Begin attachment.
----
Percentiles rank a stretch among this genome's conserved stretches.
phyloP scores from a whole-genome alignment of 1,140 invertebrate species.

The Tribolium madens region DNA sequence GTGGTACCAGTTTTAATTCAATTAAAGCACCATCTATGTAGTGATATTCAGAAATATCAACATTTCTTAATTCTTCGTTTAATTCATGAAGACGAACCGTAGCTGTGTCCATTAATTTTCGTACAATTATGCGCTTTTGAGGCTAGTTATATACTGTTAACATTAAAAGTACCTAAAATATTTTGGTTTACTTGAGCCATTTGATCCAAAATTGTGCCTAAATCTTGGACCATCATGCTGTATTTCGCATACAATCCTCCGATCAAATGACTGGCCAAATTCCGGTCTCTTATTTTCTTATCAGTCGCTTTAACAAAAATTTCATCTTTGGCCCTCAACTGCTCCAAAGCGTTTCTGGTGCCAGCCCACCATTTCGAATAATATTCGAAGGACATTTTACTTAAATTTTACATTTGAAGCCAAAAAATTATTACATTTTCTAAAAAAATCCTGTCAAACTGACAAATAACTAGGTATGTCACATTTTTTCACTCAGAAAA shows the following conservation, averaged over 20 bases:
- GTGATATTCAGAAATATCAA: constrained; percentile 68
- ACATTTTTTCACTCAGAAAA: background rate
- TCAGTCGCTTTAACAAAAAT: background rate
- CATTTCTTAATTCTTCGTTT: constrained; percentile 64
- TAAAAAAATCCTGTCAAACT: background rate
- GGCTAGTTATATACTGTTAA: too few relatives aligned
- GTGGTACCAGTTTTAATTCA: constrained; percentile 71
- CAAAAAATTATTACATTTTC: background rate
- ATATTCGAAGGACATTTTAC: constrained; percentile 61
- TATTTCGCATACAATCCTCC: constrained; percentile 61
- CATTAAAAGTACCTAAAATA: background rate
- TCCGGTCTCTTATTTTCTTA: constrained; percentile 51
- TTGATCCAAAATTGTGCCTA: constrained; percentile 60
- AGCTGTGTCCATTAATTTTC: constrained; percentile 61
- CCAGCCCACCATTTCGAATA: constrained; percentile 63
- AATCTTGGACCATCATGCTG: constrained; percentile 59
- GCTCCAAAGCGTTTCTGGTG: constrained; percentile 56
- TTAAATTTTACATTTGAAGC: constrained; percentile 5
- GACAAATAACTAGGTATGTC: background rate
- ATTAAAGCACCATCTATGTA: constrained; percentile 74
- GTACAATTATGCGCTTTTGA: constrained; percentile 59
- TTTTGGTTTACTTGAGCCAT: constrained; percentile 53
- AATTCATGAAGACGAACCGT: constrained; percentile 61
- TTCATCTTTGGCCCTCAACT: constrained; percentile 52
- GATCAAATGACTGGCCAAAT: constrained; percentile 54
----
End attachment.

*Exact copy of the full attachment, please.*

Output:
Percentiles rank a stretch among this genome's conserved stretches.
phyloP scores from a whole-genome alignment of 1,140 invertebrate species.

The Tribolium madens region DNA sequence GTGGTACCAGTTTTAATTCAATTAAAGCACCATCTATGTAGTGATATTCAGAAATATCAACATTTCTTAATTCTTCGTTTAATTCATGAAGACGAACCGTAGCTGTGTCCATTAATTTTCGTACAATTATGCGCTTTTGAGGCTAGTTATATACTGTTAACATTAAAAGTACCTAAAATATTTTGGTTTACTTGAGCCATTTGATCCAAAATTGTGCCTAAATCTTGGACCATCATGCTGTATTTCGCATACAATCCTCCGATCAAATGACTGGCCAAATTCCGGTCTCTTATTTTCTTATCAGTCGCTTTAACAAAAATTTCATCTTTGGCCCTCAACTGCTCCAAAGCGTTTCTGGTGCCAGCCCACCATTTCGAATAATATTCGAAGGACATTTTACTTAAATTTTACATTTGAAGCCAAAAAATTATTACATTTTCTAAAAAAATCCTGTCAAACTGACAAATAACTAGGTATGTCACATTTTTTCACTCAGAAAA shows the following conservation, averaged over 20 bases:
- GTGATATTCAGAAATATCAA: constrained; percentile 68
- ACATTTTTTCACTCAGAAAA: background rate
- TCAGTCGCTTTAACAAAAAT: background rate
- CATTTCTTAATTCTTCGTTT: constrained; percentile 64
- TAAAAAAATCCTGTCAAACT: background rate
- GGCTAGTTATATACTGTTAA: too few relatives aligned
- GTGGTACCAGTTTTAATTCA: constrained; percentile 71
- CAAAAAATTATTACATTTTC: background rate
- ATATTCGAAGGACATTTTAC: constrained; percentile 61
- TATTTCGCATACAATCCTCC: constrained; percentile 61
- CATTAAAAGTACCTAAAATA: background rate
- TCCGGTCTCTTATTTTCTTA: constrained; percentile 51
- TTGATCCAAAATTGTGCCTA: constrained; percentile 60
- AGCTGTGTCCATTAATTTTC: constrained; percentile 61
- CCAGCCCACCATTTCGAATA: constrained; percentile 63
- AATCTTGGACCATCATGCTG: constrained; percentile 59
- GCTCCAAAGCGTTTCTGGTG: constrained; percentile 56
- TTAAATTTTACATTTGAAGC: constrained; percentile 5
- GACAAATAACTAGGTATGTC: background rate
- ATTAAAGCACCATCTATGTA: constrained; percentile 74
- GTACAATTATGCGCTTTTGA: constrained; percentile 59
- TTTTGGTTTACTTGAGCCAT: constrained; percentile 53
- AATTCATGAAGACGAACCGT: constrained; percentile 61
- TTCATCTTTGGCCCTCAACT: constrained; percentile 52
- GATCAAATGACTGGCCAAAT: constrained; percentile 54